• History of acute diarrhea with partial recovery and relapse

  • Diarrhea with evidence of carbohydrate intolerance and inability to feed the infant a sufficient amount of calories to gain weight.

In intractable diarrhea, a flat intestinal mucosa can be seen in the biopsy.


Early identification of the problem and change to a formula that can be tolerated, is the only effective approach in the treatment of post-enteritis syndrome. In cases where diarrhea becomes chronic and does not respond to replacement of carbohydrate by a more digestible preparation, or temporary formula dilution, or small, frequent volumes, then protein hypersensitivity should be suspected. Elimination of sensitizing dietary proteins (casein and soy) will be necessary to prevent further inflammation of the small-bowel mucosa and consequent villus damage. For more details, see information above regarding the treatment of carbohydrate malabsorption and protein hypersensitivity. Total intravenous nutrition and complete bowel rest may be necessary in cases of intractable diarrhea.


A urinary tract infection can cause chronic diarrhea in young infants.


Although viruses do not produce chronic diarrhea, they may be the cause of the initial illness which may subsequently lead to post-enteritis syndrome, or predispose to protein-hypersensitive enteropathy or even intractable diarrhea. Rotavirus is the most common pathogen associated with gastroenteritis [40]. Enteric adenovirus and Norwalk agent may also lead to chronic diarrhea.


The most common organisms that produce diarrhea are [41]:

  • Campylobacter jejuni 

  • Escherichia coli

  • Salmonella enteritidis 

  • Shigella

  • Clostridium difficile.

  • E. coli

In addition to the enterotoxigenic, enteroinvasive, and enterohemorrhagic E. coli, there is an enteroadhesive or pathogenic organism that does not invade the mucosa, but adheres to the brush border and affects its integrity. Children may present with an acute episode of secretory diarrhea from which they do not completely recover, followed by diarrhea with malabsorptive characteristics, and then possibly present with another episode of secretory diarrhea. Progressive malnutrition occurs until an appropriate diagnosis is made and suitable antibiotic treatment instituted.


This causes a colitis with bloody, mucusy stools. Antibiotic treatment of diarrhea caused by S. typhi is only indicated for immunocompromised hosts, including the neonate and those in a toxic state.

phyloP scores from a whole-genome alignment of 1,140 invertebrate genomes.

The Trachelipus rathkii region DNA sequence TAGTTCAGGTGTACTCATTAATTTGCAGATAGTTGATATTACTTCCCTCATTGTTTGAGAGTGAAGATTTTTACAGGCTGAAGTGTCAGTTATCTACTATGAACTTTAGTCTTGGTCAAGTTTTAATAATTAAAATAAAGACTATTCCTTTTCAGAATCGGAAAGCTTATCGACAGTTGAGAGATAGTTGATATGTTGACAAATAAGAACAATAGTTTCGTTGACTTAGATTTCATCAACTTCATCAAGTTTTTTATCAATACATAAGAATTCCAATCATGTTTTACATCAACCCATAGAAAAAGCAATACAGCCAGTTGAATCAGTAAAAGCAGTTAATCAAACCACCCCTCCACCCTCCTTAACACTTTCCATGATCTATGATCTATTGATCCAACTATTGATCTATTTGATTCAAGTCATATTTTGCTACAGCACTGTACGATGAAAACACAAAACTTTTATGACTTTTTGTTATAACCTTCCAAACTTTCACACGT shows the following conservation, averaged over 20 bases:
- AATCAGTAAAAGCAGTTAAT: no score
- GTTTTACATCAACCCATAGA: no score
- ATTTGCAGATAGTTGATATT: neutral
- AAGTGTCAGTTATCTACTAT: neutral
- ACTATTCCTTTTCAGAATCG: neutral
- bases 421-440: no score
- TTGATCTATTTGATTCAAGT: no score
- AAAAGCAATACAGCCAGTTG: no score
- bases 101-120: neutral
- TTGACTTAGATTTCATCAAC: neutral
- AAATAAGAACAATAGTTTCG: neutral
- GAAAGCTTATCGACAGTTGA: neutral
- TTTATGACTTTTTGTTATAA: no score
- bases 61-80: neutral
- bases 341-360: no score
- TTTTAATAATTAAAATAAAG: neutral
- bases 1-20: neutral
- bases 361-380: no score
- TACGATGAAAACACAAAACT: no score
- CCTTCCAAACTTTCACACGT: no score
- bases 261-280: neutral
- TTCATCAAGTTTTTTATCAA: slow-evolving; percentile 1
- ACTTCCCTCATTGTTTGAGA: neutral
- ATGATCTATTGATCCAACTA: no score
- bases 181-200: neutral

The diarrhea is bloody and mucusy. Infections by Shigella may lower the tone of the anal sphincter, and rectal prolapse can occur. Shigellosis involves the colon and is a self-limiting disease.

Clostridium difficile

This may be present in the bowel of normal neonates, and between 10% and 50% of asymptomatic infants and young children have C. difficile toxin. By the end of the first year of life, fewer than 5% of these infants excrete the organism and an even smaller number the toxin. The absence of toxin receptors may explain why infants can be asymptomatic.


Giardia lamblia (a protozoon) and Cryptosporidium species are among the most common parasites affecting children. In a study performed in Canada [42], it was found that the prevalence of enteric parasites in hospitalized children was 4% (35 of 829) compared with rates of 10% and 13% for children attending the emergency room or other outpatient clinics and the gastroenterology clinic, respectively. G. lamblia was found most often (31%), followed by Dientamoeba fragilis (23%), Entamoeba coli (16%), Blastocystis hominis (13%), Cryptosporidium (8%), Endolimax nana (4%), Enterobius vermicularis (2%), Hymenolepis nana (2%), and Iodamoeba buetschlii (1%). Most children (85%) were colonized/infected with a single parasite. Both Giardia and Cryptosporidium parasites can be found in asymptomatic children, particularly those attending day-care centers. Chronic diarrhea is the commonest symptom caused by these parasites. Excessive burping and/or intestinal gas can be produced by small-bowel bacterial overgrowth associated with the parasite.


A number of stool samples need to be cultured and analyzed for parasites as well as Giardia antigen before any invasive tests are performed in children with chronic diarrhea, unless the history or other symptoms indicate another problem such as inflammatory bowel disease.

Treatment options

These include:

  • C. jejuni - erythromycin 

  • E. coli - trimethoprim-sulfamethoxazole

  • Salmonella - trimethoprim-sulfamethoxazole, ampicillin, chloramphenicol

  • Shigella - trimethoprim-sulfamethoxazole

  • Giardia - metronidazole, 30 mg/kg/day for 3 days; tinidizole, 30 mg/kg as a single dose; mepacrine, 2 mg/kg three times a day for 7 days; furazolidone, 1.25 mg/kg four times a day for 7 days 

  • Cryptosporidium - parasite numbers and stool volume can be lowered with antibiotics such as erythromycin, spiramycin, and clindamycin.

Cystic fibrosis and other causes of fat malabsorption

Stools are pale-white, malodorous, and shiny. When fat malabsorption is significant, infants have failure to thrive and diarrhea, and may present with clinical evidence of fat-soluble vitamin and essential fatty acid deficiency. Fat malabsorption may be associated with any of the following:

  • Post-enteritis syndrome

  • Cystic fibrosis (see Chapter 8)

  • Celiac disease (put link to celiac disease here) see Chapter 7)

  • Giardiasis in a patient with immunodeficiency (e.g. selective IgA)

  • Intrahepatic or extrahepatic cholestasis

  • Shwachman syndrome (neutropenia, metaphyseal chondrodysplasia, and other features - see Chapter 8)

  • Impaired bile acid synthesis

  • Congenital malabsorption of bile acids

  • Congenital enterokinase deficiency

  • Congenital trypsinogen deficiency.